The Peach as Forbidden Fruit?
Foreboding, Not Forbidden?
Yesterday, I posted a link on the Milton List to the above image, labeling it "A Twist on the Eve Motif?" I wrote:
Eve clothed (sort of) and just biting [into] a peach from which music winds serpentine up into the nearby peach tree . . .One scholar suggested:
If Eve were wearing a slip, it probably wouldn't so tatty!I posted a rejoinder:
Anyone can slip up now and then . . .Another scholar wondered if the fruit was really a peach:
I'm not so sure those are peaches, either--they look more like little pumpkins (which, granted, don't grow on trees)--but then, violins wouldn't have been lying in the grass, either--not even broken ones. And Eve wouldn't have looked so common before she bit into the Fruit.I rather agreed:
All in all, pretty bizarre.
The fruit does look odd, but I checked and made sure that they are peaches.Another scholar liked the idea of peaches:
Peaches always seem right to me. Apples have settled in as the traditional interpretation, but as many of you likely know there were other candidates among early exegetes, including grapes. There's something cheeky about a peach, though, with that little cleft and all that fuzziness. The taste is also something to die for.That one, perhaps, prompted Salwa Khoddam to post on our work together:
Jeffrey and I have already written a paper on the apple/peach image as used by Milton, Marvell, and T. S. Eliot. It includes all the motifs and related fruits that you mention. We have submitted our paper for publication and we are hoping that it would by published soon. We'll let you know what happens.Since the list has a "Jeffrey," I thought I'd better jump in and correct my name:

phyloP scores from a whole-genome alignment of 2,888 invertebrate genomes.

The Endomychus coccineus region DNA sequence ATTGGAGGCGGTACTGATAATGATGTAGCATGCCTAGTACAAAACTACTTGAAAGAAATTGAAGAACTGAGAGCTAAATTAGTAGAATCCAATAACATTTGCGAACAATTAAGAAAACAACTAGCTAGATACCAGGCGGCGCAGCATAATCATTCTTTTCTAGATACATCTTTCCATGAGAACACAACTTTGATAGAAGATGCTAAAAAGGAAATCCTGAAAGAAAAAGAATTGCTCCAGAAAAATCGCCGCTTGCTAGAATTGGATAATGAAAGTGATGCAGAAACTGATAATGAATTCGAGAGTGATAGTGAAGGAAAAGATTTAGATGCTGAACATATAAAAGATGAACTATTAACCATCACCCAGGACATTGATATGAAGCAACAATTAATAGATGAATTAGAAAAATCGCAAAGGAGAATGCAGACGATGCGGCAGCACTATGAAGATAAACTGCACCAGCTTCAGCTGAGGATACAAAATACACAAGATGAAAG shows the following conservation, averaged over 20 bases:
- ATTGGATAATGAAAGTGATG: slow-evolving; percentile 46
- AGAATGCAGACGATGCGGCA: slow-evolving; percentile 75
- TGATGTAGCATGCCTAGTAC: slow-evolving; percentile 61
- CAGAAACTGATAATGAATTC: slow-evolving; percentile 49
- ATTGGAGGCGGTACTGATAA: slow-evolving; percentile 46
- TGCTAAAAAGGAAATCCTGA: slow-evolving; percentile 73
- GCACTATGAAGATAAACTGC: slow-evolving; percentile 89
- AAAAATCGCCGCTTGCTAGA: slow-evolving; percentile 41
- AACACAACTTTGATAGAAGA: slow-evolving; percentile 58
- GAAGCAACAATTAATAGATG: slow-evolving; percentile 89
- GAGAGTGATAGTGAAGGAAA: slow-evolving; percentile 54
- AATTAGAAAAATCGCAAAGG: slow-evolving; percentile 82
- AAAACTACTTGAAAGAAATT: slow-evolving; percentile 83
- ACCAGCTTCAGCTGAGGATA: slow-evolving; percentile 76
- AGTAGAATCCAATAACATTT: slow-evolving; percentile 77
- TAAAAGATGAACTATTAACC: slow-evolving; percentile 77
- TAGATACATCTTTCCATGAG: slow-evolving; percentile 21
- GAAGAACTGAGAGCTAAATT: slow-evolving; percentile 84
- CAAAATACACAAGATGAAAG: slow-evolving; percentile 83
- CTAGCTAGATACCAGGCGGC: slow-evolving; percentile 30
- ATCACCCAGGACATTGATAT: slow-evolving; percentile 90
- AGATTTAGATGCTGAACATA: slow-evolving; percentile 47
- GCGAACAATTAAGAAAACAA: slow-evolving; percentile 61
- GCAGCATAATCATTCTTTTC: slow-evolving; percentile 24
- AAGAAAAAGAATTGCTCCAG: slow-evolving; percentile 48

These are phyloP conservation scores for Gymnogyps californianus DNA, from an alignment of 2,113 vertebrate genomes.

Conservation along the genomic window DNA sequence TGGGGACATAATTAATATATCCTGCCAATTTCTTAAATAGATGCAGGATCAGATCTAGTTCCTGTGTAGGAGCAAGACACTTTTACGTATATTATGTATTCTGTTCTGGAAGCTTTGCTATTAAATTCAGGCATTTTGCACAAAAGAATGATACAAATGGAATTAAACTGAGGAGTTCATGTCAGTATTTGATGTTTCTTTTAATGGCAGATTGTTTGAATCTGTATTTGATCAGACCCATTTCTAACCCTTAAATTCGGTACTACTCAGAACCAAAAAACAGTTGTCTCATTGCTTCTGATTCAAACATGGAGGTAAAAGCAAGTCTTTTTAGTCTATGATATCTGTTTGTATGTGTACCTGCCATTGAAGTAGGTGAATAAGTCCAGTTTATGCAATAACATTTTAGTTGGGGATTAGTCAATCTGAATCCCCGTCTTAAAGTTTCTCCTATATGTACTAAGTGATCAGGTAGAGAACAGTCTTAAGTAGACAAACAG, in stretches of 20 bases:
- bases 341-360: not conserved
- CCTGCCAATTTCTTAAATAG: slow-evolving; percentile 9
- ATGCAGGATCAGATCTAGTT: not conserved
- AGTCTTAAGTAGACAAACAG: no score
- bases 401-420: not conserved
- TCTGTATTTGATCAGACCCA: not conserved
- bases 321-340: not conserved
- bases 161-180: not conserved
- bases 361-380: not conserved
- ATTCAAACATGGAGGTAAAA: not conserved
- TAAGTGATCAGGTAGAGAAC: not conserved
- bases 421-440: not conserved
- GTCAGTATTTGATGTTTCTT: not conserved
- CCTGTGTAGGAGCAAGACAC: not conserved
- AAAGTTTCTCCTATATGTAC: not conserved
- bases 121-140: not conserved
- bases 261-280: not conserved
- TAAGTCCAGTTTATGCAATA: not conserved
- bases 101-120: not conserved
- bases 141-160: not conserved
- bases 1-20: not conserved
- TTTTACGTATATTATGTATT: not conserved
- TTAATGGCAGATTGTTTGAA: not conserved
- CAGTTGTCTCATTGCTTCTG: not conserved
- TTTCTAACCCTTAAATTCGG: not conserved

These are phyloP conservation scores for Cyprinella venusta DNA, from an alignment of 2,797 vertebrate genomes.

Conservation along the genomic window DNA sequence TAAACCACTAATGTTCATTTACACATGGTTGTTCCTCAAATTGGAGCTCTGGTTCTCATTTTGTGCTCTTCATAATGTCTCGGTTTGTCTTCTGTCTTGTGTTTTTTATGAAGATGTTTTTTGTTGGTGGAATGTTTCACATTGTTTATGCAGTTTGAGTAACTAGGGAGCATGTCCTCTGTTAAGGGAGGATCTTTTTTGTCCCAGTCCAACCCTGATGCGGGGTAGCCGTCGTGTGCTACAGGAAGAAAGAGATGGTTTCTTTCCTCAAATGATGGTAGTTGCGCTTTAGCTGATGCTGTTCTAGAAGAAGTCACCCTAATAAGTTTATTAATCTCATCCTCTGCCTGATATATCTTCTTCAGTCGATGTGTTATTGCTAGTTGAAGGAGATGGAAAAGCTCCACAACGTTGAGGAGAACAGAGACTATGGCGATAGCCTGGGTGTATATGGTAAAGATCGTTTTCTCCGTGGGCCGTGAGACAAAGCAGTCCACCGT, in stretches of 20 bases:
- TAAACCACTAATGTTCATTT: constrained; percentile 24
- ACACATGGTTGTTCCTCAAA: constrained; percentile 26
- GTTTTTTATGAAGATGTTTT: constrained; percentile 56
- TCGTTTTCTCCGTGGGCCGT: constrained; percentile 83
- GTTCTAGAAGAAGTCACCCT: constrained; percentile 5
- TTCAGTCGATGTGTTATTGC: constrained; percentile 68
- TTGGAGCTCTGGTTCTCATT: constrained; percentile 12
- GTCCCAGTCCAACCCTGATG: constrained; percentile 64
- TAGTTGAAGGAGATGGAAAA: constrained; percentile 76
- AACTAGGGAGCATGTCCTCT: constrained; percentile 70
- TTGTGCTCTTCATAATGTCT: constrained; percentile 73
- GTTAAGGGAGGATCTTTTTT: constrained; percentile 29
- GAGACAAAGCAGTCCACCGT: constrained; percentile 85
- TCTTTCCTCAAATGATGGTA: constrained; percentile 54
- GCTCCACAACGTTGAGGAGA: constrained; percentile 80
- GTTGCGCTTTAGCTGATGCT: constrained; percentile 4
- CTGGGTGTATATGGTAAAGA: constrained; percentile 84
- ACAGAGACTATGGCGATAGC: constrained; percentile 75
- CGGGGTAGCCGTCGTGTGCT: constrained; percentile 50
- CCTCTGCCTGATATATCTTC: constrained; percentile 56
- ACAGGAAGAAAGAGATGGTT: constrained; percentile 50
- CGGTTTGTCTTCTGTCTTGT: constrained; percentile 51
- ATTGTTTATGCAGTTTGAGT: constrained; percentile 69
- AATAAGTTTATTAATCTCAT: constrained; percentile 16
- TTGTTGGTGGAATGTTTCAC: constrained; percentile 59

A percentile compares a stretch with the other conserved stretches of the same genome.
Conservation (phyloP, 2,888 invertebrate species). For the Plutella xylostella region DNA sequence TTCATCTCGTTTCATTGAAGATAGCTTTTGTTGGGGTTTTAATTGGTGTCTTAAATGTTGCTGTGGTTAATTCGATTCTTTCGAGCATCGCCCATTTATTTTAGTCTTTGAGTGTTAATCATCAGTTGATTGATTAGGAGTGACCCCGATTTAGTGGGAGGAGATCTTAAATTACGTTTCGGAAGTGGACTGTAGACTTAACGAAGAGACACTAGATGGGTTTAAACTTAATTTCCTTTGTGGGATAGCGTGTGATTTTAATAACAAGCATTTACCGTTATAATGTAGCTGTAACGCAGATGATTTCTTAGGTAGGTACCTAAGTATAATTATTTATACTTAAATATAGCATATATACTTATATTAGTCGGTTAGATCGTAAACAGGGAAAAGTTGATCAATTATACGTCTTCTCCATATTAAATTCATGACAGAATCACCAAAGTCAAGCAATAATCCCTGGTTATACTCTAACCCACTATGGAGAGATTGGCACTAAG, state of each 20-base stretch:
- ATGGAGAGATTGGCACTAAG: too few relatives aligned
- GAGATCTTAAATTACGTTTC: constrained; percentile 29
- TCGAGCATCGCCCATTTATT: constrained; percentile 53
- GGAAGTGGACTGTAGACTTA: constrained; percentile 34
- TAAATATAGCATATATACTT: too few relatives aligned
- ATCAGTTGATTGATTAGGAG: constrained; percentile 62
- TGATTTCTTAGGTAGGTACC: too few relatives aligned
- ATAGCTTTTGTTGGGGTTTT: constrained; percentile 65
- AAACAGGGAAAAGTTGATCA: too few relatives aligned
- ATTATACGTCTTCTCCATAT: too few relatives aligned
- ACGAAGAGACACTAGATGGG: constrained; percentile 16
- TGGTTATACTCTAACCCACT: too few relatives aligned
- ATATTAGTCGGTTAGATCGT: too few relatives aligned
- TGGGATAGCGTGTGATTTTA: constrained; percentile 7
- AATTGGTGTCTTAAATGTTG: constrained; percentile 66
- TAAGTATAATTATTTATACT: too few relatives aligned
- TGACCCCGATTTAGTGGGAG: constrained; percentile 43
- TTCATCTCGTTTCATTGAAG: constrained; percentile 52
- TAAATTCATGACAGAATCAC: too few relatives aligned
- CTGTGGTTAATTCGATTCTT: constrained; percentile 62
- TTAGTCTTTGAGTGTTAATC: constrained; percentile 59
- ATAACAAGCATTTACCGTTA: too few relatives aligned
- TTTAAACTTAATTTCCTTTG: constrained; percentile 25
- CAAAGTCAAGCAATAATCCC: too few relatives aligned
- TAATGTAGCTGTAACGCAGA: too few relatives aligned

Lest there be any confusion, that "Jeffrey" would be me, i.e., "Jeffery."As for Upright Brewing's own account of Fantasia, just click the image below:
One scholar who has explored the peach image in Milton's Paradise Lost is Robert Appelbaum, in Aguecheek's Beef, Belch's Hiccup, and Other Gastronomic Interjections: Literature, Culture, and Food Among the Early Moderns.
I believe Professor Appelbaum subscribes to this list -- at least, he used to.
Hmmm . . . doesn't say if the beer comes in bottomless bottles . . .